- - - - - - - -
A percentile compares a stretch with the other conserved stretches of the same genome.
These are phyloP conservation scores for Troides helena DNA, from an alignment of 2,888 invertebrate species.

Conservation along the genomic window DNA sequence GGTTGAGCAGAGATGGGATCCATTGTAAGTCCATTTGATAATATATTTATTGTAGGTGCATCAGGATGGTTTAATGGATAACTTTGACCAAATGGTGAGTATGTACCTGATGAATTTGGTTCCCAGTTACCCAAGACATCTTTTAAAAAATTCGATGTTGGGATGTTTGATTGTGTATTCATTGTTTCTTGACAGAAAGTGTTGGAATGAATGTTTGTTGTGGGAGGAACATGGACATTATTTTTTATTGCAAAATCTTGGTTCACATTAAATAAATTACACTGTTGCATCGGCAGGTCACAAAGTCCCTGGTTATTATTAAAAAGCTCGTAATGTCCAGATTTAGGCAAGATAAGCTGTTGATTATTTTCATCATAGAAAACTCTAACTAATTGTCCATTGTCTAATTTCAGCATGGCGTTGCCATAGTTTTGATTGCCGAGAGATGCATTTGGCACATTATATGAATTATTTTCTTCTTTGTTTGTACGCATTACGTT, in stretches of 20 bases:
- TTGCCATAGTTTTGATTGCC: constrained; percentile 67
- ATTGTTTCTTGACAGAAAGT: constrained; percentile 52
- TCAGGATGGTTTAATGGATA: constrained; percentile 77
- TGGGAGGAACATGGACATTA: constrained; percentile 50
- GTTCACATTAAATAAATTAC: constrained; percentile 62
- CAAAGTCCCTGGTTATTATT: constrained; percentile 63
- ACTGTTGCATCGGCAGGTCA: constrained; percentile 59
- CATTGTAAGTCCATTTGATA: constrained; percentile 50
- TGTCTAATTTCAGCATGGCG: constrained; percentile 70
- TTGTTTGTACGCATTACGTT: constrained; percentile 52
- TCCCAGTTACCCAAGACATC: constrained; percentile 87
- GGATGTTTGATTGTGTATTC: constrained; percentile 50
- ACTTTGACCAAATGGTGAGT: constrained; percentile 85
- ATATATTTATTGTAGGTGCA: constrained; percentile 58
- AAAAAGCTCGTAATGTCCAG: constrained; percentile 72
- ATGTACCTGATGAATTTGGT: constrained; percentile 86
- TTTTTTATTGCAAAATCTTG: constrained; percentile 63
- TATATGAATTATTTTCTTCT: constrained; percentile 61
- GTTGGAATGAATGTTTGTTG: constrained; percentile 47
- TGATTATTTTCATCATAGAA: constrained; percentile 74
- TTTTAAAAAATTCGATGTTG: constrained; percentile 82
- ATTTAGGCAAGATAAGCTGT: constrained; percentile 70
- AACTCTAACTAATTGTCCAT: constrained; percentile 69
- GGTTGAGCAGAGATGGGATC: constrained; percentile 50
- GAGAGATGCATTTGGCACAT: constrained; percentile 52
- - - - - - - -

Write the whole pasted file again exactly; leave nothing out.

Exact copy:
A percentile compares a stretch with the other conserved stretches of the same genome.
These are phyloP conservation scores for Troides helena DNA, from an alignment of 2,888 invertebrate species.

Conservation along the genomic window DNA sequence GGTTGAGCAGAGATGGGATCCATTGTAAGTCCATTTGATAATATATTTATTGTAGGTGCATCAGGATGGTTTAATGGATAACTTTGACCAAATGGTGAGTATGTACCTGATGAATTTGGTTCCCAGTTACCCAAGACATCTTTTAAAAAATTCGATGTTGGGATGTTTGATTGTGTATTCATTGTTTCTTGACAGAAAGTGTTGGAATGAATGTTTGTTGTGGGAGGAACATGGACATTATTTTTTATTGCAAAATCTTGGTTCACATTAAATAAATTACACTGTTGCATCGGCAGGTCACAAAGTCCCTGGTTATTATTAAAAAGCTCGTAATGTCCAGATTTAGGCAAGATAAGCTGTTGATTATTTTCATCATAGAAAACTCTAACTAATTGTCCATTGTCTAATTTCAGCATGGCGTTGCCATAGTTTTGATTGCCGAGAGATGCATTTGGCACATTATATGAATTATTTTCTTCTTTGTTTGTACGCATTACGTT, in stretches of 20 bases:
- TTGCCATAGTTTTGATTGCC: constrained; percentile 67
- ATTGTTTCTTGACAGAAAGT: constrained; percentile 52
- TCAGGATGGTTTAATGGATA: constrained; percentile 77
- TGGGAGGAACATGGACATTA: constrained; percentile 50
- GTTCACATTAAATAAATTAC: constrained; percentile 62
- CAAAGTCCCTGGTTATTATT: constrained; percentile 63
- ACTGTTGCATCGGCAGGTCA: constrained; percentile 59
- CATTGTAAGTCCATTTGATA: constrained; percentile 50
- TGTCTAATTTCAGCATGGCG: constrained; percentile 70
- TTGTTTGTACGCATTACGTT: constrained; percentile 52
- TCCCAGTTACCCAAGACATC: constrained; percentile 87
- GGATGTTTGATTGTGTATTC: constrained; percentile 50
- ACTTTGACCAAATGGTGAGT: constrained; percentile 85
- ATATATTTATTGTAGGTGCA: constrained; percentile 58
- AAAAAGCTCGTAATGTCCAG: constrained; percentile 72
- ATGTACCTGATGAATTTGGT: constrained; percentile 86
- TTTTTTATTGCAAAATCTTG: constrained; percentile 63
- TATATGAATTATTTTCTTCT: constrained; percentile 61
- GTTGGAATGAATGTTTGTTG: constrained; percentile 47
- TGATTATTTTCATCATAGAA: constrained; percentile 74
- TTTTAAAAAATTCGATGTTG: constrained; percentile 82
- ATTTAGGCAAGATAAGCTGT: constrained; percentile 70
- AACTCTAACTAATTGTCCAT: constrained; percentile 69
- GGTTGAGCAGAGATGGGATC: constrained; percentile 50
- GAGAGATGCATTTGGCACAT: constrained; percentile 52